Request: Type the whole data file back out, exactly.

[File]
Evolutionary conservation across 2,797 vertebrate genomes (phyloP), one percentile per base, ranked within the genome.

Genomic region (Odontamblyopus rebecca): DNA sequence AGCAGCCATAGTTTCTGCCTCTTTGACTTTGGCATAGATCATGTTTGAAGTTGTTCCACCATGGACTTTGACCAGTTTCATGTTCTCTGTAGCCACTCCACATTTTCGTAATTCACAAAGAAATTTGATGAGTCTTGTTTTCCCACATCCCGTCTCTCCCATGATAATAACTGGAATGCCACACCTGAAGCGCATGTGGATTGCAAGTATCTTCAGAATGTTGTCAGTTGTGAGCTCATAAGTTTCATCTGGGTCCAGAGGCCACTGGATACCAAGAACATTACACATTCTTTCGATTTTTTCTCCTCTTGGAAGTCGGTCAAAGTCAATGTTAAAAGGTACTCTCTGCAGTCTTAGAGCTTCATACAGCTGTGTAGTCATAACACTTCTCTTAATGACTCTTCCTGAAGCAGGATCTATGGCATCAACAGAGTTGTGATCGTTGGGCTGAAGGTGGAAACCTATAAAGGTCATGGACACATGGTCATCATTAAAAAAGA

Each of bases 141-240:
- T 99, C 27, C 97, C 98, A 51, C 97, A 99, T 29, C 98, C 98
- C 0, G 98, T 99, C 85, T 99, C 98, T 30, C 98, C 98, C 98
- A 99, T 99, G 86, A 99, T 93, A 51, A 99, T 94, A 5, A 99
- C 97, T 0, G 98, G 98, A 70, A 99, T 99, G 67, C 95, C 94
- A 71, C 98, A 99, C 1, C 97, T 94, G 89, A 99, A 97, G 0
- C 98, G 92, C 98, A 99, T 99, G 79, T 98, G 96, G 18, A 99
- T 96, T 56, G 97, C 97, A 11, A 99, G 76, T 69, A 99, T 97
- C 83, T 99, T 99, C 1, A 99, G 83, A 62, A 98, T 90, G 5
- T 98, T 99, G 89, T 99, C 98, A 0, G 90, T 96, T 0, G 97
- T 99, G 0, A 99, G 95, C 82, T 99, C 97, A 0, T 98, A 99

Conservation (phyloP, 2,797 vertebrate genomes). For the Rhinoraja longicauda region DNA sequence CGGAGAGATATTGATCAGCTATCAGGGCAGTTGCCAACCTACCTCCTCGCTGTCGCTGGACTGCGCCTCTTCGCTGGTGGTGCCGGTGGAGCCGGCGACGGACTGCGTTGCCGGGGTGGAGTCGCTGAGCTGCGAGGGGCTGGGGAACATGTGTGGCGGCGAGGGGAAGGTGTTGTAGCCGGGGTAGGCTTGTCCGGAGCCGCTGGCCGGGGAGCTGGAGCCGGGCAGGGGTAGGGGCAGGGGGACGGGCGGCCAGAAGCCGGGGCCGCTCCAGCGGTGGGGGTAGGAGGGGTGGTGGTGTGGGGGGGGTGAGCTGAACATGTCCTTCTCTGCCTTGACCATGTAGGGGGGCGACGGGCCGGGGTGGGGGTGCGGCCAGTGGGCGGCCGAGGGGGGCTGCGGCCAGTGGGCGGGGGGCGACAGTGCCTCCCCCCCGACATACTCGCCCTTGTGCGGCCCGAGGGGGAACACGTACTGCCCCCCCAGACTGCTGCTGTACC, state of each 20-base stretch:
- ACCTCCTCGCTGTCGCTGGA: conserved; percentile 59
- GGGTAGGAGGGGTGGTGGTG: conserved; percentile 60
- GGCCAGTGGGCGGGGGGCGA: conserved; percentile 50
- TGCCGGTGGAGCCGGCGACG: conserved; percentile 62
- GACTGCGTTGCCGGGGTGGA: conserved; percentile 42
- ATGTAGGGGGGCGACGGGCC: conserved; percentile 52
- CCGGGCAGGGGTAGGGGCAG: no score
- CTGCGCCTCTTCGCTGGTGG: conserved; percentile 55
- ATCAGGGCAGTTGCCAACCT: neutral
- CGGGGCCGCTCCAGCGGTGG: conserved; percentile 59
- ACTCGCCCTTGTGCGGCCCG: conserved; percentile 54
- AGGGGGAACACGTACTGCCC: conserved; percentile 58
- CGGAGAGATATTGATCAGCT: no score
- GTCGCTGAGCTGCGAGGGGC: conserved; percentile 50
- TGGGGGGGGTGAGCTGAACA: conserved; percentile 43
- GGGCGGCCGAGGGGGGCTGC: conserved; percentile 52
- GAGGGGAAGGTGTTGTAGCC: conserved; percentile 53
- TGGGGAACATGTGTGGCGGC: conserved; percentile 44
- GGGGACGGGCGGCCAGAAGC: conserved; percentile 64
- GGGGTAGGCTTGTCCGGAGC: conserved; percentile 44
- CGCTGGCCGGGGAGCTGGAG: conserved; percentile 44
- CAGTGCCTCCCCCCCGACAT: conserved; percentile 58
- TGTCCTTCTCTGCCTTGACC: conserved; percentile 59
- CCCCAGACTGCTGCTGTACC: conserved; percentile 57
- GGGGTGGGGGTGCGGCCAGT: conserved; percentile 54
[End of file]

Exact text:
Evolutionary conservation across 2,797 vertebrate genomes (phyloP), one percentile per base, ranked within the genome.

Genomic region (Odontamblyopus rebecca): DNA sequence AGCAGCCATAGTTTCTGCCTCTTTGACTTTGGCATAGATCATGTTTGAAGTTGTTCCACCATGGACTTTGACCAGTTTCATGTTCTCTGTAGCCACTCCACATTTTCGTAATTCACAAAGAAATTTGATGAGTCTTGTTTTCCCACATCCCGTCTCTCCCATGATAATAACTGGAATGCCACACCTGAAGCGCATGTGGATTGCAAGTATCTTCAGAATGTTGTCAGTTGTGAGCTCATAAGTTTCATCTGGGTCCAGAGGCCACTGGATACCAAGAACATTACACATTCTTTCGATTTTTTCTCCTCTTGGAAGTCGGTCAAAGTCAATGTTAAAAGGTACTCTCTGCAGTCTTAGAGCTTCATACAGCTGTGTAGTCATAACACTTCTCTTAATGACTCTTCCTGAAGCAGGATCTATGGCATCAACAGAGTTGTGATCGTTGGGCTGAAGGTGGAAACCTATAAAGGTCATGGACACATGGTCATCATTAAAAAAGA

Each of bases 141-240:
- T 99, C 27, C 97, C 98, A 51, C 97, A 99, T 29, C 98, C 98
- C 0, G 98, T 99, C 85, T 99, C 98, T 30, C 98, C 98, C 98
- A 99, T 99, G 86, A 99, T 93, A 51, A 99, T 94, A 5, A 99
- C 97, T 0, G 98, G 98, A 70, A 99, T 99, G 67, C 95, C 94
- A 71, C 98, A 99, C 1, C 97, T 94, G 89, A 99, A 97, G 0
- C 98, G 92, C 98, A 99, T 99, G 79, T 98, G 96, G 18, A 99
- T 96, T 56, G 97, C 97, A 11, A 99, G 76, T 69, A 99, T 97
- C 83, T 99, T 99, C 1, A 99, G 83, A 62, A 98, T 90, G 5
- T 98, T 99, G 89, T 99, C 98, A 0, G 90, T 96, T 0, G 97
- T 99, G 0, A 99, G 95, C 82, T 99, C 97, A 0, T 98, A 99

Conservation (phyloP, 2,797 vertebrate genomes). For the Rhinoraja longicauda region DNA sequence CGGAGAGATATTGATCAGCTATCAGGGCAGTTGCCAACCTACCTCCTCGCTGTCGCTGGACTGCGCCTCTTCGCTGGTGGTGCCGGTGGAGCCGGCGACGGACTGCGTTGCCGGGGTGGAGTCGCTGAGCTGCGAGGGGCTGGGGAACATGTGTGGCGGCGAGGGGAAGGTGTTGTAGCCGGGGTAGGCTTGTCCGGAGCCGCTGGCCGGGGAGCTGGAGCCGGGCAGGGGTAGGGGCAGGGGGACGGGCGGCCAGAAGCCGGGGCCGCTCCAGCGGTGGGGGTAGGAGGGGTGGTGGTGTGGGGGGGGTGAGCTGAACATGTCCTTCTCTGCCTTGACCATGTAGGGGGGCGACGGGCCGGGGTGGGGGTGCGGCCAGTGGGCGGCCGAGGGGGGCTGCGGCCAGTGGGCGGGGGGCGACAGTGCCTCCCCCCCGACATACTCGCCCTTGTGCGGCCCGAGGGGGAACACGTACTGCCCCCCCAGACTGCTGCTGTACC, state of each 20-base stretch:
- ACCTCCTCGCTGTCGCTGGA: conserved; percentile 59
- GGGTAGGAGGGGTGGTGGTG: conserved; percentile 60
- GGCCAGTGGGCGGGGGGCGA: conserved; percentile 50
- TGCCGGTGGAGCCGGCGACG: conserved; percentile 62
- GACTGCGTTGCCGGGGTGGA: conserved; percentile 42
- ATGTAGGGGGGCGACGGGCC: conserved; percentile 52
- CCGGGCAGGGGTAGGGGCAG: no score
- CTGCGCCTCTTCGCTGGTGG: conserved; percentile 55
- ATCAGGGCAGTTGCCAACCT: neutral
- CGGGGCCGCTCCAGCGGTGG: conserved; percentile 59
- ACTCGCCCTTGTGCGGCCCG: conserved; percentile 54
- AGGGGGAACACGTACTGCCC: conserved; percentile 58
- CGGAGAGATATTGATCAGCT: no score
- GTCGCTGAGCTGCGAGGGGC: conserved; percentile 50
- TGGGGGGGGTGAGCTGAACA: conserved; percentile 43
- GGGCGGCCGAGGGGGGCTGC: conserved; percentile 52
- GAGGGGAAGGTGTTGTAGCC: conserved; percentile 53
- TGGGGAACATGTGTGGCGGC: conserved; percentile 44
- GGGGACGGGCGGCCAGAAGC: conserved; percentile 64
- GGGGTAGGCTTGTCCGGAGC: conserved; percentile 44
- CGCTGGCCGGGGAGCTGGAG: conserved; percentile 44
- CAGTGCCTCCCCCCCGACAT: conserved; percentile 58
- TGTCCTTCTCTGCCTTGACC: conserved; percentile 59
- CCCCAGACTGCTGCTGTACC: conserved; percentile 57
- GGGGTGGGGGTGCGGCCAGT: conserved; percentile 54